With an ever-growing fan-base of hip, anxious teens and a string of creatively successful albums culminating in 2007’s “Cassadaga”, Bright Eyes had a brighter future than any other Omaha-based indie band would dare to dream.
So naturally, Conor Oberst – the singer, the songwriter, the very soul of Bright Eyes – decided that this would be the perfect opportunity to head down to a mountainside in Mexico with a couple of buddies and record a solo album.
Given the fact that Conor is a rock star, it would be fairly safe to call this is an act of unbridled egotism and leave it at that.
But then there’s the album’s title: “Conor Oberst”. A little obvious, yes, but it’s also a hint that this album might be the definitive work for him as an artist and as a human being — his masterpiece.
I’ll save you the suspense: it isn’t. If Conor Oberst is the brilliant but troubled “voice of our generation” that so many make him out to be, this isn’t when he proves it. Neither is “Conor Oberst” much of a creative risk: it’s more or less the same thoughtful, progressive folk-rock that Bright Eyes have had most of their success with.
That doesn’t mean it’s bad.
Album opener “Cape Canaveral” finds Conor’s trademark acoustic balladry at its best, while “Sausalito” picks up the pace with a bouncy beat and playful electric guitar licks.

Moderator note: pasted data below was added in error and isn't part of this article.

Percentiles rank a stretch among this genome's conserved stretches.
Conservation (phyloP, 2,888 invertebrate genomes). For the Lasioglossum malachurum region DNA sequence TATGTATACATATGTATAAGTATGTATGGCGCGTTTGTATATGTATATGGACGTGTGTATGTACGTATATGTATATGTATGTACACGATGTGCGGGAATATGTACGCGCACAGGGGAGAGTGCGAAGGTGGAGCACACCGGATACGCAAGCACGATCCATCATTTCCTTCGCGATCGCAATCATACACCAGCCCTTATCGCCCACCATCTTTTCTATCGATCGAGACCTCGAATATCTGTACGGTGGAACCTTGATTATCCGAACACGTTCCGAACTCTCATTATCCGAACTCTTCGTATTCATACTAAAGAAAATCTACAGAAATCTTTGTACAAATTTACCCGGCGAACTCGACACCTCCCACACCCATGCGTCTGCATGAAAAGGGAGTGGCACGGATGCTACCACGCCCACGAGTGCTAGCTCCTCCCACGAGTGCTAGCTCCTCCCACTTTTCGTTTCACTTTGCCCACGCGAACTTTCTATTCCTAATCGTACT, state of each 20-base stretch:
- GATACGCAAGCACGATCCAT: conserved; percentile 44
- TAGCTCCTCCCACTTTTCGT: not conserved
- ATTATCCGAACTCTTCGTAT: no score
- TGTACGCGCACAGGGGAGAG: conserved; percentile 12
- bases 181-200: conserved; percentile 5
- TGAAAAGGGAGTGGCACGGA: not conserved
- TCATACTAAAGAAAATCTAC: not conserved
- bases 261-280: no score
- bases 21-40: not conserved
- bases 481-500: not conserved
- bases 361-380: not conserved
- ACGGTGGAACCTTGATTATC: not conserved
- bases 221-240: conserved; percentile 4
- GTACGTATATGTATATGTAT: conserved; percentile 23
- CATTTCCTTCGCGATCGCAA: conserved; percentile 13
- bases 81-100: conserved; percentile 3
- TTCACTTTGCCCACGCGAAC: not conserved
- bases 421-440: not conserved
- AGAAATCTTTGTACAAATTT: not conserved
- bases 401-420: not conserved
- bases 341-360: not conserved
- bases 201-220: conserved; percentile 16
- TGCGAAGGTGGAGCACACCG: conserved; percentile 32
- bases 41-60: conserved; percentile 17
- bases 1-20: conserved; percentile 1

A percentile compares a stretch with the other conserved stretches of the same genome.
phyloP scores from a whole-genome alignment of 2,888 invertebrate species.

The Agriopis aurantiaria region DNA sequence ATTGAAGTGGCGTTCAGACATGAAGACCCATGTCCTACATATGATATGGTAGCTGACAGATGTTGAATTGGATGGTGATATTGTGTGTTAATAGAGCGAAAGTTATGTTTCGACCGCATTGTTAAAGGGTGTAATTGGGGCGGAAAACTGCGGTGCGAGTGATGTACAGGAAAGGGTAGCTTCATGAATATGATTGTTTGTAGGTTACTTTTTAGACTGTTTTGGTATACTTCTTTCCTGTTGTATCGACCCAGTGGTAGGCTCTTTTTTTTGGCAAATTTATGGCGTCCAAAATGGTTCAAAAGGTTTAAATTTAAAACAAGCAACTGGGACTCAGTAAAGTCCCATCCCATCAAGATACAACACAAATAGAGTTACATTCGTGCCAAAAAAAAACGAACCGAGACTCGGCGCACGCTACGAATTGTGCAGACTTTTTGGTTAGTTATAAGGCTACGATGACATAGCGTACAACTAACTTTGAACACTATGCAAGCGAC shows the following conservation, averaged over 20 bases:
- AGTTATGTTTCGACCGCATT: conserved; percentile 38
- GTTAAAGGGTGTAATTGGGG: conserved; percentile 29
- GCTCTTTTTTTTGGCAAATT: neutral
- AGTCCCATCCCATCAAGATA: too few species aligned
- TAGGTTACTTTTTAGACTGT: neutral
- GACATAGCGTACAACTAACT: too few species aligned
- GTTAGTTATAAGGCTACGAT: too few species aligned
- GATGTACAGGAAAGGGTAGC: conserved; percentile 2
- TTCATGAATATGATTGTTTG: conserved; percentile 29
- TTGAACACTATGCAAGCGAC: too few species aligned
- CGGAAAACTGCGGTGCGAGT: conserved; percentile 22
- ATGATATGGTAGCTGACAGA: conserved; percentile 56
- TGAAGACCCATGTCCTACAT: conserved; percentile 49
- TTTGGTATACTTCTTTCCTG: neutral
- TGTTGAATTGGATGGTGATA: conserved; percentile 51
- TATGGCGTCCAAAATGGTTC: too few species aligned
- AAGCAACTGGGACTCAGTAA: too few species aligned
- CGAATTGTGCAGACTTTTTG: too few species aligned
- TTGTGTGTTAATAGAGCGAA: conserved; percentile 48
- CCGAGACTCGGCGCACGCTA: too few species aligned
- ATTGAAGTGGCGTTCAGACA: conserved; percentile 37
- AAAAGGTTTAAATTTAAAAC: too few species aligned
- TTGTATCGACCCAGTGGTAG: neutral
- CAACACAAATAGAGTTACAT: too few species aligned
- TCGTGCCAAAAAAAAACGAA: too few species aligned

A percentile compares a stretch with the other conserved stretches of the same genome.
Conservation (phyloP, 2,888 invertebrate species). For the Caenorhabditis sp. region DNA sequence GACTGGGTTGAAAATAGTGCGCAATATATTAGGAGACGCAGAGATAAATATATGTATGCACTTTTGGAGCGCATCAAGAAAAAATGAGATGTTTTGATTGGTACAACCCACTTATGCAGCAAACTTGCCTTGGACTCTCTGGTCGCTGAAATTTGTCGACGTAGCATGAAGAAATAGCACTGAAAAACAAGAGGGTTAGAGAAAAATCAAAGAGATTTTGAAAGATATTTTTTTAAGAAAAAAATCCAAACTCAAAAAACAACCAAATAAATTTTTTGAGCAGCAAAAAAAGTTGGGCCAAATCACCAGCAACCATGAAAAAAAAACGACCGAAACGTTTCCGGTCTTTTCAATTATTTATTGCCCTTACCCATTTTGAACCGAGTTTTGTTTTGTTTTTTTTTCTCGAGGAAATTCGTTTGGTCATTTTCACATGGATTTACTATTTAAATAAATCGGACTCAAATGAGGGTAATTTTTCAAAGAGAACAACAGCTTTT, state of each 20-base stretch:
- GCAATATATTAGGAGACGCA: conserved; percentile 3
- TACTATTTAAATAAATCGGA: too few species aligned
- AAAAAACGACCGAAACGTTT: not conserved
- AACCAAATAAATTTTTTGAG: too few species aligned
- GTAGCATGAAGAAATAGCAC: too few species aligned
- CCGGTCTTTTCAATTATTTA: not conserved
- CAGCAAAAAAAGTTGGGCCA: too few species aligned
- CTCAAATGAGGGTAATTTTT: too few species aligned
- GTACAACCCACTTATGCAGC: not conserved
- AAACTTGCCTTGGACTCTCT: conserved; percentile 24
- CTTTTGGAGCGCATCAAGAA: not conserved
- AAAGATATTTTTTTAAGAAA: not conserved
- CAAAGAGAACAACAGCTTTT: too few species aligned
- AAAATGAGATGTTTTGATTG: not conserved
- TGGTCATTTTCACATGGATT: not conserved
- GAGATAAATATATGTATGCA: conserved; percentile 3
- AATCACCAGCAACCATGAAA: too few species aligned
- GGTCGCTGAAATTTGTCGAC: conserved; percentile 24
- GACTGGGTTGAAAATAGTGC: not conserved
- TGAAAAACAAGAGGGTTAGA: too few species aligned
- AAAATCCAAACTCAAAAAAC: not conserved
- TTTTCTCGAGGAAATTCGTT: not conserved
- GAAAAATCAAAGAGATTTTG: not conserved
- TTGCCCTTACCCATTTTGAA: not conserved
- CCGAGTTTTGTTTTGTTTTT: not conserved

Then, on “Get-Well-Cards,” Conor sounds more like Bob Dylan than Bob Dylan himself, justifying the comparisons that overzealous journalists have been tagging him with for years.
But the real standout is “Lenders in the Temple.” Boasting sparse, foreboding instrumentation and carefully wrought images (“pink flamingos living in the mall”), the song is a haunting portrait of modern corruption, loneliness and despair.
But those are just the first four tracks. From there, Conor finds somewhat more limited success with a patchwork of lush folk arrangements (“Moab”), bluesy honky-tonk (“I don’t want to die (in the hospital)”) and even punky ditties (“NYC – Gone, Gone”).
Through it all, “Conor Oberst” remains unified by themes of mortality and travel, and by its relaxed, if somewhat forced, low-fidelity aesthetic (Conor purportedly recorded one song while lying in a hammock).
Conor’s road-refined voice has matured finely from an unwieldy quaver without losing any of its emotive range. Furthermore, his always vivid, rarely transparent lyrics are finally straying from shameless confessions and left-wing bombast.
Heck, on a couple songs the notoriously depressed singer even sounds happy.
“Conor Oberst” is not the definitive masterwork that the title implies.
It’s just a candid snapshot of a smart, troubled Nebraskan boy growing up.
Staff writer Nick Scheidies can be reached at firstname.lastname@example.org.